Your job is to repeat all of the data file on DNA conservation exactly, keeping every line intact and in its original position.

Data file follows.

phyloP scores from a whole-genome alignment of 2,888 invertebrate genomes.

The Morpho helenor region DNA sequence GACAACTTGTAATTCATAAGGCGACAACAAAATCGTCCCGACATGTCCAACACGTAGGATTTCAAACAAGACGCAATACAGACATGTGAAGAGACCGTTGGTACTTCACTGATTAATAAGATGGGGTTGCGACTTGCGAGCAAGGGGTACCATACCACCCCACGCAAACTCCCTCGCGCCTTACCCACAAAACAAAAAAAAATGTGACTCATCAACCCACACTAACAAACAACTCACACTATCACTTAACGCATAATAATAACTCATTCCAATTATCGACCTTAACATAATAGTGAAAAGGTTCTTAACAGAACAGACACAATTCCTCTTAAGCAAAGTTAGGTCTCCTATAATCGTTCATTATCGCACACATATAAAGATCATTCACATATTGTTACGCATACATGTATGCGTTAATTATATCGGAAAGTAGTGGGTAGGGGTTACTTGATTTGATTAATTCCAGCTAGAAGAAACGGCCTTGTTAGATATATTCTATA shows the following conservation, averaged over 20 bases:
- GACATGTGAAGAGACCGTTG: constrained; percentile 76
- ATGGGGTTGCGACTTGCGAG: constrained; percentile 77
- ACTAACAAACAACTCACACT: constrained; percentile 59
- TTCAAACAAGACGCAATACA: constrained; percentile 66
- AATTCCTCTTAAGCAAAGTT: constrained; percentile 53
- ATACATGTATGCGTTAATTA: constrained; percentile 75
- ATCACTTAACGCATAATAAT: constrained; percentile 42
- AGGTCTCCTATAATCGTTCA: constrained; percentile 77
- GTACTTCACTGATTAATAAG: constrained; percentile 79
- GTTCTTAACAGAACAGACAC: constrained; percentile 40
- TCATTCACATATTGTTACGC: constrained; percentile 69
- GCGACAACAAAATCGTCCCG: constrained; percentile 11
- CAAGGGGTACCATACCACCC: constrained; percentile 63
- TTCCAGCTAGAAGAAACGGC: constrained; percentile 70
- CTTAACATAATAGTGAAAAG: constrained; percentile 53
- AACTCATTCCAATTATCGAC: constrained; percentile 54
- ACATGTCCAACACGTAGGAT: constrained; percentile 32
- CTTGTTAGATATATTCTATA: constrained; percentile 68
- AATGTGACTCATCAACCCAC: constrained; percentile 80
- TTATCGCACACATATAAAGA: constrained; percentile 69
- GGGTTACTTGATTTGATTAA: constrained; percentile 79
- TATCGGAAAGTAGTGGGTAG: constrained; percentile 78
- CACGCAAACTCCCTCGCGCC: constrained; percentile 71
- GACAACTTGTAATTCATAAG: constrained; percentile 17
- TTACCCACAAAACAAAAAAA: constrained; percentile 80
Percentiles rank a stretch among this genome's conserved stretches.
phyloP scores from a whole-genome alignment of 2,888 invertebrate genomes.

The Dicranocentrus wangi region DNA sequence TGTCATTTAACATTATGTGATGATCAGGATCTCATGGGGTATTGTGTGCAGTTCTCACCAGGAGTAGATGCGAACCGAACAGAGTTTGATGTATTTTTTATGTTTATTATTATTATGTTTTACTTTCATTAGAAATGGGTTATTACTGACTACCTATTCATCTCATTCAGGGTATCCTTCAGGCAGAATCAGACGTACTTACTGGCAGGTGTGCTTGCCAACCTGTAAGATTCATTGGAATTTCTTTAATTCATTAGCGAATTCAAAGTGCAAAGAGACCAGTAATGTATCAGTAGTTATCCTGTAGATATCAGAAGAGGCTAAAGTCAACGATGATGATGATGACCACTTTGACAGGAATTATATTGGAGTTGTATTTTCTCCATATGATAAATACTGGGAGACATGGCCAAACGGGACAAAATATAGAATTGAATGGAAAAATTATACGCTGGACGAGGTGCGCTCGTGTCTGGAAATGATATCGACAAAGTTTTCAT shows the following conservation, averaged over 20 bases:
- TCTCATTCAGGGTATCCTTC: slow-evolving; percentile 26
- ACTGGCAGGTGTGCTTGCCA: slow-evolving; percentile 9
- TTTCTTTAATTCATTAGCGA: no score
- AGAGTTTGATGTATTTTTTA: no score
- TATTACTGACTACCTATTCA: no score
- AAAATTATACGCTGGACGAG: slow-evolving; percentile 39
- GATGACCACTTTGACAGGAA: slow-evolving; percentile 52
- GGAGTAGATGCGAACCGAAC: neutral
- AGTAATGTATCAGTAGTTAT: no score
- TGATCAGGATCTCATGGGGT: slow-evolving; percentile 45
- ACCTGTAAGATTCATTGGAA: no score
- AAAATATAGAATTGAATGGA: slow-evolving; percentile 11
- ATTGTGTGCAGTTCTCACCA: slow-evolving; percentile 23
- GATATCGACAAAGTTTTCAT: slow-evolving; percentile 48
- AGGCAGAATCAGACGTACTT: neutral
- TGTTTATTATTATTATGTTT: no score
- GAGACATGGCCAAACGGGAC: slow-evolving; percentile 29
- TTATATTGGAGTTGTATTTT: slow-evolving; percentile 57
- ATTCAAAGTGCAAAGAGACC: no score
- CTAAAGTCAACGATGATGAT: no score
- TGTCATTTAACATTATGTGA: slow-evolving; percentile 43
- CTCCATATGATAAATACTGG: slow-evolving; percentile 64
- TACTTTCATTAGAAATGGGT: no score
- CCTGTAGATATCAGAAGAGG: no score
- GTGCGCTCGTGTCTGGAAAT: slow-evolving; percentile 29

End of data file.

phyloP scores from a whole-genome alignment of 2,888 invertebrate genomes.

The Morpho helenor region DNA sequence GACAACTTGTAATTCATAAGGCGACAACAAAATCGTCCCGACATGTCCAACACGTAGGATTTCAAACAAGACGCAATACAGACATGTGAAGAGACCGTTGGTACTTCACTGATTAATAAGATGGGGTTGCGACTTGCGAGCAAGGGGTACCATACCACCCCACGCAAACTCCCTCGCGCCTTACCCACAAAACAAAAAAAAATGTGACTCATCAACCCACACTAACAAACAACTCACACTATCACTTAACGCATAATAATAACTCATTCCAATTATCGACCTTAACATAATAGTGAAAAGGTTCTTAACAGAACAGACACAATTCCTCTTAAGCAAAGTTAGGTCTCCTATAATCGTTCATTATCGCACACATATAAAGATCATTCACATATTGTTACGCATACATGTATGCGTTAATTATATCGGAAAGTAGTGGGTAGGGGTTACTTGATTTGATTAATTCCAGCTAGAAGAAACGGCCTTGTTAGATATATTCTATA shows the following conservation, averaged over 20 bases:
- GACATGTGAAGAGACCGTTG: constrained; percentile 76
- ATGGGGTTGCGACTTGCGAG: constrained; percentile 77
- ACTAACAAACAACTCACACT: constrained; percentile 59
- TTCAAACAAGACGCAATACA: constrained; percentile 66
- AATTCCTCTTAAGCAAAGTT: constrained; percentile 53
- ATACATGTATGCGTTAATTA: constrained; percentile 75
- ATCACTTAACGCATAATAAT: constrained; percentile 42
- AGGTCTCCTATAATCGTTCA: constrained; percentile 77
- GTACTTCACTGATTAATAAG: constrained; percentile 79
- GTTCTTAACAGAACAGACAC: constrained; percentile 40
- TCATTCACATATTGTTACGC: constrained; percentile 69
- GCGACAACAAAATCGTCCCG: constrained; percentile 11
- CAAGGGGTACCATACCACCC: constrained; percentile 63
- TTCCAGCTAGAAGAAACGGC: constrained; percentile 70
- CTTAACATAATAGTGAAAAG: constrained; percentile 53
- AACTCATTCCAATTATCGAC: constrained; percentile 54
- ACATGTCCAACACGTAGGAT: constrained; percentile 32
- CTTGTTAGATATATTCTATA: constrained; percentile 68
- AATGTGACTCATCAACCCAC: constrained; percentile 80
- TTATCGCACACATATAAAGA: constrained; percentile 69
- GGGTTACTTGATTTGATTAA: constrained; percentile 79
- TATCGGAAAGTAGTGGGTAG: constrained; percentile 78
- CACGCAAACTCCCTCGCGCC: constrained; percentile 71
- GACAACTTGTAATTCATAAG: constrained; percentile 17
- TTACCCACAAAACAAAAAAA: constrained; percentile 80
Percentiles rank a stretch among this genome's conserved stretches.
phyloP scores from a whole-genome alignment of 2,888 invertebrate genomes.

The Dicranocentrus wangi region DNA sequence TGTCATTTAACATTATGTGATGATCAGGATCTCATGGGGTATTGTGTGCAGTTCTCACCAGGAGTAGATGCGAACCGAACAGAGTTTGATGTATTTTTTATGTTTATTATTATTATGTTTTACTTTCATTAGAAATGGGTTATTACTGACTACCTATTCATCTCATTCAGGGTATCCTTCAGGCAGAATCAGACGTACTTACTGGCAGGTGTGCTTGCCAACCTGTAAGATTCATTGGAATTTCTTTAATTCATTAGCGAATTCAAAGTGCAAAGAGACCAGTAATGTATCAGTAGTTATCCTGTAGATATCAGAAGAGGCTAAAGTCAACGATGATGATGATGACCACTTTGACAGGAATTATATTGGAGTTGTATTTTCTCCATATGATAAATACTGGGAGACATGGCCAAACGGGACAAAATATAGAATTGAATGGAAAAATTATACGCTGGACGAGGTGCGCTCGTGTCTGGAAATGATATCGACAAAGTTTTCAT shows the following conservation, averaged over 20 bases:
- TCTCATTCAGGGTATCCTTC: slow-evolving; percentile 26
- ACTGGCAGGTGTGCTTGCCA: slow-evolving; percentile 9
- TTTCTTTAATTCATTAGCGA: no score
- AGAGTTTGATGTATTTTTTA: no score
- TATTACTGACTACCTATTCA: no score
- AAAATTATACGCTGGACGAG: slow-evolving; percentile 39
- GATGACCACTTTGACAGGAA: slow-evolving; percentile 52
- GGAGTAGATGCGAACCGAAC: neutral
- AGTAATGTATCAGTAGTTAT: no score
- TGATCAGGATCTCATGGGGT: slow-evolving; percentile 45
- ACCTGTAAGATTCATTGGAA: no score
- AAAATATAGAATTGAATGGA: slow-evolving; percentile 11
- ATTGTGTGCAGTTCTCACCA: slow-evolving; percentile 23
- GATATCGACAAAGTTTTCAT: slow-evolving; percentile 48
- AGGCAGAATCAGACGTACTT: neutral
- TGTTTATTATTATTATGTTT: no score
- GAGACATGGCCAAACGGGAC: slow-evolving; percentile 29
- TTATATTGGAGTTGTATTTT: slow-evolving; percentile 57
- ATTCAAAGTGCAAAGAGACC: no score
- CTAAAGTCAACGATGATGAT: no score
- TGTCATTTAACATTATGTGA: slow-evolving; percentile 43
- CTCCATATGATAAATACTGG: slow-evolving; percentile 64
- TACTTTCATTAGAAATGGGT: no score
- CCTGTAGATATCAGAAGAGG: no score
- GTGCGCTCGTGTCTGGAAAT: slow-evolving; percentile 29